Functional high oleic soybean oil features a long shelf life, neutral flavor and healthy fat profile.
By Lisa Parrish, GMC Editor
Five years ago, the edible oil industry lost traction when the FDA determined that widely-popular hydrogenated oils were not safe because of their trans fats and contribution to heart disease. Bakers and cooks began looking for healthier replacements. That’s when newcomer-to-the-market high oleic soybean began to climb up the slippery oil slope.
Made from soybeans grown only in the US, high oleic soybean oil is an attractive option for foodservice use because of its neutral flavor, long shelf life and improved fat profile.
Either in shortening or oil form, high oleic soybean oil is high in monounsaturated fat, the healthy fat found not only in soybeans but also olive oil, nuts and avocados. These fats can help reduce the risk of heart disease, decrease inflammation and help with weight loss.
Not to be confused with conventional soybean oil or shortening, high oleic soybean oil undergoes a chemical process that creates a more stable product and healthier replacement for high cholesterol animal fats like butter and lard or banned partially hydrogenated oils.
High oleic soybean oil and shortening also feed squarely into the plant-forward trend of today’s diners. (Click here to read a Meet the Grower article about soybean farmer Jeremy Rittenbach and learn more about the care and work that goes into cultivating soybeans.)
Benefits of oil
High oleic soybean oil can be used in its liquid, room temperature form in cooking and frying applications.
Instructors know oil used in restaurant fryers have a definitive life cycle and should be replaced from one to two times per week, depending on its utilization. Also, if a poor-quality oil is used, then cleaning the fryer becomes more difficult resulting in increased off-line fryer time.
Oil’s shelf life and effectiveness is determined by an Oxidative Stability Index (OSI) score measured in hours. Frank Flider, edible oil consultant for Qualisoy, said that the score indicates an oil’s resistance to oxidation. “For instance, fish oil’s OSI is two hours and corn oil’s OSI is between 15 and 18 hours. High oleic soybean oil is more than 35 hours,” he said. This translates into a longer fry life for the oil.
Flider suggested instructors create their own stability fry test by comparing French fries cooked in various oils over many days. “Fry four or five batches of French fries a day for 25 days. The first day everything will taste great,” he said suggesting that after day 25 the taste may not be as uniform. He also noted that students should record how the oil looks as the test progresses. “As oils deteriorate, they will get foamier,” he said. “But, high oleic soybean oil will not deteriorate or get foamy during the test.”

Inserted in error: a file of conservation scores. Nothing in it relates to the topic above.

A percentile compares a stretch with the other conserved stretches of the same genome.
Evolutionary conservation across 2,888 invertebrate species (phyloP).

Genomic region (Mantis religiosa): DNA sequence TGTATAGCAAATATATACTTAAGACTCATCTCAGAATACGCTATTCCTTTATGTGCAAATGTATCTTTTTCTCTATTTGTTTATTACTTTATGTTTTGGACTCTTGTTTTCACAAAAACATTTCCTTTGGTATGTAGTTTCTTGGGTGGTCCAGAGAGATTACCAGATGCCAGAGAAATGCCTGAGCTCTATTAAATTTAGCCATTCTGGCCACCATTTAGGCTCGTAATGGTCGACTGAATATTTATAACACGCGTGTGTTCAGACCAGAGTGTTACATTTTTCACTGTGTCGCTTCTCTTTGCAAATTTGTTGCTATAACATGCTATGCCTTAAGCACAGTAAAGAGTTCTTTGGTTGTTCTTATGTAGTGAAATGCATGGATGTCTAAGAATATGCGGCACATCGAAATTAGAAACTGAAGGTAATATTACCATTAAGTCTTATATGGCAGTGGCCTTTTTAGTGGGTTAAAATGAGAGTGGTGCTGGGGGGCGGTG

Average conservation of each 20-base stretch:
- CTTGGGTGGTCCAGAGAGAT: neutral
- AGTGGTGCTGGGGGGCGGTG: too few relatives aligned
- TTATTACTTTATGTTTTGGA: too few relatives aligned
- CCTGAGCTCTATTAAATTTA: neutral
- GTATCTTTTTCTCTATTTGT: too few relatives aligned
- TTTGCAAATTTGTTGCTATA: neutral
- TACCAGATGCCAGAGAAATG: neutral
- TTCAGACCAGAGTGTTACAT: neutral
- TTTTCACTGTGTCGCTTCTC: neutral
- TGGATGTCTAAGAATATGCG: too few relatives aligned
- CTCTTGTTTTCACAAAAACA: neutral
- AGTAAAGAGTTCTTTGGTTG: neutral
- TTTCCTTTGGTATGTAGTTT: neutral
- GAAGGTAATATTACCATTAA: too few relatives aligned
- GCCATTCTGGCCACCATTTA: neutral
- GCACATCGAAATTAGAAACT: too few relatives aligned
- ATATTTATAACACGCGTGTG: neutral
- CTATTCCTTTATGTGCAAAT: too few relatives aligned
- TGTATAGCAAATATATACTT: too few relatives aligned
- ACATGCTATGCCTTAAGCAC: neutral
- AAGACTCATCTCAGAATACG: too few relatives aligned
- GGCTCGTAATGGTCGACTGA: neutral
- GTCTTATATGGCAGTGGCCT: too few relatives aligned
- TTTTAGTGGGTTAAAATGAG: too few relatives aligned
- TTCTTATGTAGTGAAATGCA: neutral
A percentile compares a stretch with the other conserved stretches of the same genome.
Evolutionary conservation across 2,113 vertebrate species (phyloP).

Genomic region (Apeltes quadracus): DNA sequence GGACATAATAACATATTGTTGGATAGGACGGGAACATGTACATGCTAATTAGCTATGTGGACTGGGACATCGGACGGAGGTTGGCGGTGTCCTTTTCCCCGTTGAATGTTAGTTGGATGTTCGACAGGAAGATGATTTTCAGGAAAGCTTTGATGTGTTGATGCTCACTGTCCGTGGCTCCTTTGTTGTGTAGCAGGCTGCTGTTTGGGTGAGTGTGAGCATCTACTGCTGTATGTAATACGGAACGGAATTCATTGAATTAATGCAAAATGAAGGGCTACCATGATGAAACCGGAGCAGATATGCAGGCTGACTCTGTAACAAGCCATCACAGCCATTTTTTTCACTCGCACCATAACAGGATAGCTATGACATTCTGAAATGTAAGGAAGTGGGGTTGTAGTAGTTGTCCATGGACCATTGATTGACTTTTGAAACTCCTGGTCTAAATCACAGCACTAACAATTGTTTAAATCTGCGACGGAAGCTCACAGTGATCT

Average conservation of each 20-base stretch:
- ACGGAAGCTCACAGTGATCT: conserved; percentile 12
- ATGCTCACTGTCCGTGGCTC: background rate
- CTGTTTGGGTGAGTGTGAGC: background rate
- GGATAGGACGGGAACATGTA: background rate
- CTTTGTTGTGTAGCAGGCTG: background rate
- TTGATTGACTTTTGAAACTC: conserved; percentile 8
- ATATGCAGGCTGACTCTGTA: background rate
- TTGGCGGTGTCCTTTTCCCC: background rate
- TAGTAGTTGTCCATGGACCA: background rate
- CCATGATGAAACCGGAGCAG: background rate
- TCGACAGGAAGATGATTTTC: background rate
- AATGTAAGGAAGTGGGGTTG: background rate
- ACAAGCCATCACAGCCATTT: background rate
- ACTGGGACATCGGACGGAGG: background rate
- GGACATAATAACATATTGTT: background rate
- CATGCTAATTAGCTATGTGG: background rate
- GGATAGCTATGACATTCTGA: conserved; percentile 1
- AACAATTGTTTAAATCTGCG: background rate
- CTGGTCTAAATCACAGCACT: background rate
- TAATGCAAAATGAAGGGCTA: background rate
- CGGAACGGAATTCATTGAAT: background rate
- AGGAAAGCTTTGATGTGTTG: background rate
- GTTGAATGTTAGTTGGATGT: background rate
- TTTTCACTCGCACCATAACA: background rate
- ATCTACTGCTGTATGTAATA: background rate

Benefits of shortening
Soft or semi-soft fats are vital ingredients in baking applications. High oleic soybean oil is transformed into a soft fat or shortening by a process called interesterification, which modifies the oil’s properties and changes the melting point to improve its functional properties for baking.
Historically, butter has been the gold standard of bakers, according to Flider. But, the high cost and high cholesterol of butter has sent bakers searching for alternative fats. An example of how high oleic soybean shortening replaces either butter or hydrogenated oils can be seen in a laminated dough, or a dough created by folding a semi soft fat into dough multiple times to create very thin alternating layers.
Flider explains that croissants baked with butter, which are laminated doughs with yeast, have characteristics that include height, even layers and flakiness. The layers are created by butter releasing steam when baked. “Bakers look for uniform layers and not big openings,” he said.
A main attribute of high oleic soybean oil is that it melts evenly and creates consistent spaces or even height and layers. Another benefit is the shortening’s wide working range meaning that it maintains its integrity while making the product. Butter, for instance, has a narrow working range.
Bakers have increased flexibility when creating a baked good’s flavor profile when working with high oleic soybean shortening due to its neutral flavor. An application’s flavor can come from the filling or spices and not from the fat utilized.
Flider commented, “If you can’t afford to use butter, this is the perfect alternative. It’s efficient and consistent.”
Additionally, high oleic soybean oil’s high OSI score translates to the shortening form. Therefore, baked applications taste fresher longer – increased shelf life - due to the oil’s large resistance to oxidation.
Photos courtesy of Qualisoy